There is also the belief among some on the circuit that their peers with previous involvement in England age-group programmes are given special treatment. One example that came up earlier this season was Somerset's Craig Overton, who was drafted into the England squad during the ODI series against New Zealand, along with his twin brother Jamie, despite averaging under 15 with the bat and over 40 with the ball in List A cricket. At a glance, an extreme case of a selection based on potential rather than sustained performance.

"I suppose there are some U-19 cricketers who are earmarked without having done much in county cricket," agrees Westley. And I think that's naturally going to happen every year. I don't think that's a bad thing; if they see someone that has potential and can bypass a bit of the system, then that's at the discretion of the selectors."

Others do not necessarily share that view. "What has Craig Overton done to get a call-up to the ODI squad?" asked a county bowler in possession of better numbers. "That's no slight on him, though - he can't choose whether he's picked or not. It's just ridiculous."

This disconnect between the national system and county cricket is being addressed. In recent years the programme has evolved to ensure the two collaborate rather than exist in conflict.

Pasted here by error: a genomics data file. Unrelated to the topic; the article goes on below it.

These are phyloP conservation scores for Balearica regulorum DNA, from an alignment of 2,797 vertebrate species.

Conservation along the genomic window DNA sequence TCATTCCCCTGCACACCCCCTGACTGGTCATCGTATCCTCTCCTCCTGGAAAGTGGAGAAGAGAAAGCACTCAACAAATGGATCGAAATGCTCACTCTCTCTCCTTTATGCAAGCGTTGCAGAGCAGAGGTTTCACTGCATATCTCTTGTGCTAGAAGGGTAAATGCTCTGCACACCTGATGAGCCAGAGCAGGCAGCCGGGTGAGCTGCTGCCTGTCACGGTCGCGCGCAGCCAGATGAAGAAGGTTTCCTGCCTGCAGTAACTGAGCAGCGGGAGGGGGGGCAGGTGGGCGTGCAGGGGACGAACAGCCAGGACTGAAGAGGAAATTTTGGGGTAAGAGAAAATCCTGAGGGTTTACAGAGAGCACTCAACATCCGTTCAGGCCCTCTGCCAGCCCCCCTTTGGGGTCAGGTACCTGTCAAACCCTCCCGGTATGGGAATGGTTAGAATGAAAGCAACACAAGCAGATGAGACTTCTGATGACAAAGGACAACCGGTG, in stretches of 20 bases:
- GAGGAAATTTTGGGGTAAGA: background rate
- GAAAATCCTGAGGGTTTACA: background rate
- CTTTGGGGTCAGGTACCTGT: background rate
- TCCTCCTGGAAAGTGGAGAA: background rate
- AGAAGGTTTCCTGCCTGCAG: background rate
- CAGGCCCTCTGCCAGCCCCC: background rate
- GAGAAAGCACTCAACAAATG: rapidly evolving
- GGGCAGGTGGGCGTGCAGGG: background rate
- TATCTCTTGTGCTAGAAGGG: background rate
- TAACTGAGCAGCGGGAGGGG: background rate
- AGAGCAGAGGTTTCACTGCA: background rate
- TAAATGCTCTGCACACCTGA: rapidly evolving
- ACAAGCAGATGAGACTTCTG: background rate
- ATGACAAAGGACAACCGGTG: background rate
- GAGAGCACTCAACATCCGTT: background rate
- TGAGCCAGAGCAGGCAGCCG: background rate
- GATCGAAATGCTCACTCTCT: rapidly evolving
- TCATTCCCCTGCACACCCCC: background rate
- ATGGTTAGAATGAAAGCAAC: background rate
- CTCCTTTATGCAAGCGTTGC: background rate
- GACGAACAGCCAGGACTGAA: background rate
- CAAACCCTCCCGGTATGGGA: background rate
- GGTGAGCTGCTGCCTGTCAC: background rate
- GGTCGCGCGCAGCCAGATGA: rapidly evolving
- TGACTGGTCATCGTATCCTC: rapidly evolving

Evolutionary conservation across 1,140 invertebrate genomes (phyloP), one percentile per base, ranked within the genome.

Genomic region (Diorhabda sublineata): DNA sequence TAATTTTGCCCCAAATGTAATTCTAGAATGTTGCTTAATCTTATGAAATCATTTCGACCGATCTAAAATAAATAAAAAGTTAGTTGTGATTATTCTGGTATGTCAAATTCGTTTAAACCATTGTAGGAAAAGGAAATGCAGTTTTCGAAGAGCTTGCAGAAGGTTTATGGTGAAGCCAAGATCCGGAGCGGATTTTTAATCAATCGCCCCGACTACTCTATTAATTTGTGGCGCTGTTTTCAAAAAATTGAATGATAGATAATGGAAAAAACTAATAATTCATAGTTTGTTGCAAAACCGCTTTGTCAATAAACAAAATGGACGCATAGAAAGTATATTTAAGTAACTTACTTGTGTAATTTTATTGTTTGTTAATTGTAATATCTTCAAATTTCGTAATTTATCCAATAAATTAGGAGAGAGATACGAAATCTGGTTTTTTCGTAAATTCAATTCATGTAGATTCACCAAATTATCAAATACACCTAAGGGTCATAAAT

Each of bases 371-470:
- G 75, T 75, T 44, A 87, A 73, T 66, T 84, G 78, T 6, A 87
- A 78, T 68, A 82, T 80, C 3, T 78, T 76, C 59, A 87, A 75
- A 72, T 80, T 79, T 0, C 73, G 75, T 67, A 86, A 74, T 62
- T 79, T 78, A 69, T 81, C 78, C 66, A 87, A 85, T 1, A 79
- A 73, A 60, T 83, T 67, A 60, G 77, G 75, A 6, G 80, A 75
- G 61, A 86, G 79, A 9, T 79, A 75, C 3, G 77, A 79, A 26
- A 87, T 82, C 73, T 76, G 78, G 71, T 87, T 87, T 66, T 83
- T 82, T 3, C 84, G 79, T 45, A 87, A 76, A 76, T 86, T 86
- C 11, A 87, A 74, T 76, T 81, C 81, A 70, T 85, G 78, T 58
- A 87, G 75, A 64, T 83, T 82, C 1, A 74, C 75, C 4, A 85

Now instead of two age groups, the U-17 and U-19, there is one England Development Programme, which competes at U-19 level, while providing opportunities and experiences for players in the full age range from 17 to 19. The process of picking those players is also more rigorous than ever.

With each new crop starting on the programme in the first weekend of October, the work to assemble the best and most suitable youngsters begins at the start of that summer.

A long list of players is drawn up at the beginning of the season through the recommendation of county and academy coaches. Throughout the summer these coaches provide feedback on how their respective players are performing, while a number of scouts (between 15 and 25) ensure that each player is watched at least six times, whether that's in school, age-group, 2nd XI or first-class cricket.

Once that information is collated, the list is shortened before EDP coaches and selectors focus their scouting trips on the selected few - 17, in the case of the current cohort - to ensure the right decisions have been made. It is a system that has been devised through working closely with the Football Association and noting how they operate, select and develop talent at age-group levels.

Left-arm quick Sam Curran, a product of the EDP, took eight wickets on Championship debut © Getty Images

The final stamps on selection are delivered by a committee of four: EDP chairman of selectors David Graveney, who once fulfilled the role for the national side, the head of the EDP, Andy Hurry, and his assistants, Iain Brunnschweiler and Tim Boon. Such a thorough process helps to guard against favouritism.